In politics, a partisan is a committed member of a political party. In multi-party systems, the term is used for politicians who strongly support their party's policies and are reluctant to compromise with their political opponents.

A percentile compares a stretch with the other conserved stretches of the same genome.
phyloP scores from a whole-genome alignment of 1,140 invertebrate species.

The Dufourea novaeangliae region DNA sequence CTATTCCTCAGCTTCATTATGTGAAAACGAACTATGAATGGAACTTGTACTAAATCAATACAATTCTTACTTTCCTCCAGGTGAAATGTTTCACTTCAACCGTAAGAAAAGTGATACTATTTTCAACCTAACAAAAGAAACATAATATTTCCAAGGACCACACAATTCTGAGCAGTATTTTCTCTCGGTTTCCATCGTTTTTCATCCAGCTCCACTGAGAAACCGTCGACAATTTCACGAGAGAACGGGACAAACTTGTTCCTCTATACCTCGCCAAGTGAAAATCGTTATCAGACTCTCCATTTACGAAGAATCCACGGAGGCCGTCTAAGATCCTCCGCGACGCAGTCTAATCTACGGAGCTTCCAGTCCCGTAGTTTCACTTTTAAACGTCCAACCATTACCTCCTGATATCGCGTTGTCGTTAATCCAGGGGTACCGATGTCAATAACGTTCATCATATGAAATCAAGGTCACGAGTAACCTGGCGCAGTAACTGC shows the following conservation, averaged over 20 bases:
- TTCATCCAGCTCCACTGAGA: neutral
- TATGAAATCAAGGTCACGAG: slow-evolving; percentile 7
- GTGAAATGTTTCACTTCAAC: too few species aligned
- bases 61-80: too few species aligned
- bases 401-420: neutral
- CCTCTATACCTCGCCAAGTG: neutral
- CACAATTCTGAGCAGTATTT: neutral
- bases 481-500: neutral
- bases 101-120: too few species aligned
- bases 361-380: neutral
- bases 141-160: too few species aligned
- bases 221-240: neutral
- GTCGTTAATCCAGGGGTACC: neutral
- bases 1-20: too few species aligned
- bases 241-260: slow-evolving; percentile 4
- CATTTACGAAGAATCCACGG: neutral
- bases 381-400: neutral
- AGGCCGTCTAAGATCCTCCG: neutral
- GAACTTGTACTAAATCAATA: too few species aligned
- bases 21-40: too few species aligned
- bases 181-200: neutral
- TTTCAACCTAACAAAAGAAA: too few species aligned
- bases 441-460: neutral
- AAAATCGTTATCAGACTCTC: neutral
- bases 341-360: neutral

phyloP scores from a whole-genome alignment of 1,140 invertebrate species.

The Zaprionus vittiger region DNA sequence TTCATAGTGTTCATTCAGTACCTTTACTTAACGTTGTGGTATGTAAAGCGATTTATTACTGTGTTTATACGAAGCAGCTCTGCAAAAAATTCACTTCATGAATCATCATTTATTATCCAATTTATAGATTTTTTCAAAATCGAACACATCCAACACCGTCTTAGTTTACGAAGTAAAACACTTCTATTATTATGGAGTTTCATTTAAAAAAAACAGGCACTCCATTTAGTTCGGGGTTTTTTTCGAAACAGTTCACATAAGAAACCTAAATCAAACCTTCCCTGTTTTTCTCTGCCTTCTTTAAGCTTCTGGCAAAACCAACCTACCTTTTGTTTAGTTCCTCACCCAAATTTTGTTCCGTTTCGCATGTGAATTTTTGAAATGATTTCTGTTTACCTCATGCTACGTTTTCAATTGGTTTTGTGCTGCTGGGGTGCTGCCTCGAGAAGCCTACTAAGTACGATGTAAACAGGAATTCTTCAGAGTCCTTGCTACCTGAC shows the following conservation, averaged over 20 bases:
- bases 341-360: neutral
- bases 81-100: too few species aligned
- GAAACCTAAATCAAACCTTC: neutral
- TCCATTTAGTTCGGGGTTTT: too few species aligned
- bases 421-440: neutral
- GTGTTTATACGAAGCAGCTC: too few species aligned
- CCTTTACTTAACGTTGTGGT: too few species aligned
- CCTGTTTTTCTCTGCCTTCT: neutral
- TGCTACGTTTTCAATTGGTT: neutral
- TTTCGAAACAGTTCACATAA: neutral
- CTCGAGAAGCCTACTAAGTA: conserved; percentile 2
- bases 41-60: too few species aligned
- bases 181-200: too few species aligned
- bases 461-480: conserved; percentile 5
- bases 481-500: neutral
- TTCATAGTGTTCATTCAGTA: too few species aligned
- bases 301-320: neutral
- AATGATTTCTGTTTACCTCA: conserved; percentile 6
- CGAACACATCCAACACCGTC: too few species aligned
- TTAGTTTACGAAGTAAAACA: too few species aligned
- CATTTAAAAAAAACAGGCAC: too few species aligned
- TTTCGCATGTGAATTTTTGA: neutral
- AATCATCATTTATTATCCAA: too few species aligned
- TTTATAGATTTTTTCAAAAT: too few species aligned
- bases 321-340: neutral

In the United States, the meaning of the term has changed dramatically over the last 60 years. Before the American National Election Study (described in Angus Campbell et al., in The American Voter) began in 1952, an individual's partisan tendencies were typically determined from their voting behavior. Since then, "partisan" has come to refer to an individual with a psychological identification with one or the other of the major parties.